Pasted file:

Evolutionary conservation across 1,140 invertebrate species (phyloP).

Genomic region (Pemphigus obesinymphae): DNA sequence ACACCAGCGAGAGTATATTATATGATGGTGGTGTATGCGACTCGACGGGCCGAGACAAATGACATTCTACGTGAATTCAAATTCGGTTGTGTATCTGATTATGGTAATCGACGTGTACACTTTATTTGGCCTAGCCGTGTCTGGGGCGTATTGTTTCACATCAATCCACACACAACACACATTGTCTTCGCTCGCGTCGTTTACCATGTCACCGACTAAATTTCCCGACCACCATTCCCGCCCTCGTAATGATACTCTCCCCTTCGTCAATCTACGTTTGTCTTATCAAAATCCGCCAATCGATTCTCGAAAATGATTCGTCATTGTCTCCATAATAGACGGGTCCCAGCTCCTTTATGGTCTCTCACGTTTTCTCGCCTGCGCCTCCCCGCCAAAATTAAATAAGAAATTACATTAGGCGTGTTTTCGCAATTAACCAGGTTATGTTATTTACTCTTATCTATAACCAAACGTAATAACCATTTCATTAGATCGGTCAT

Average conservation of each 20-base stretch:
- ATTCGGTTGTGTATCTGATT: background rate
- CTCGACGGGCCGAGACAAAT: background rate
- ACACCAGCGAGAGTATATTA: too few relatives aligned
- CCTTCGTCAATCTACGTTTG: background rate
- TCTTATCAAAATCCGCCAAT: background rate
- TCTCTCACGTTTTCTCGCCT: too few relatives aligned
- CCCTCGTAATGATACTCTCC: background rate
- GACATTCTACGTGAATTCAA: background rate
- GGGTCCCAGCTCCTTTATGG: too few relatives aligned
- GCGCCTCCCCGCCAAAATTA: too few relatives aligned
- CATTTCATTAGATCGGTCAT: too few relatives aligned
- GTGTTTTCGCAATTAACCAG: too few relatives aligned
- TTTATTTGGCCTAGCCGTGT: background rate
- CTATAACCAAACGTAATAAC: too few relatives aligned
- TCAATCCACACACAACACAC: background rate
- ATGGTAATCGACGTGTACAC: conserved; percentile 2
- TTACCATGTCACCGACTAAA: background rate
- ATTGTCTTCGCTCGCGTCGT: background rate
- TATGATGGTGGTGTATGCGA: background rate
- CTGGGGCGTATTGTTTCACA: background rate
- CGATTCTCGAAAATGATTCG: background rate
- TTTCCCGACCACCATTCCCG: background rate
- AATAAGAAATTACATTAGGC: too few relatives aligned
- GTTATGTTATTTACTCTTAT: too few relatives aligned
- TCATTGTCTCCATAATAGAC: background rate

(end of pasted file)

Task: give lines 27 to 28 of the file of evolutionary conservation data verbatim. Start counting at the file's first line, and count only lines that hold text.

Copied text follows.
- GTTATGTTATTTACTCTTAT: too few relatives aligned
- TCATTGTCTCCATAATAGAC: background rate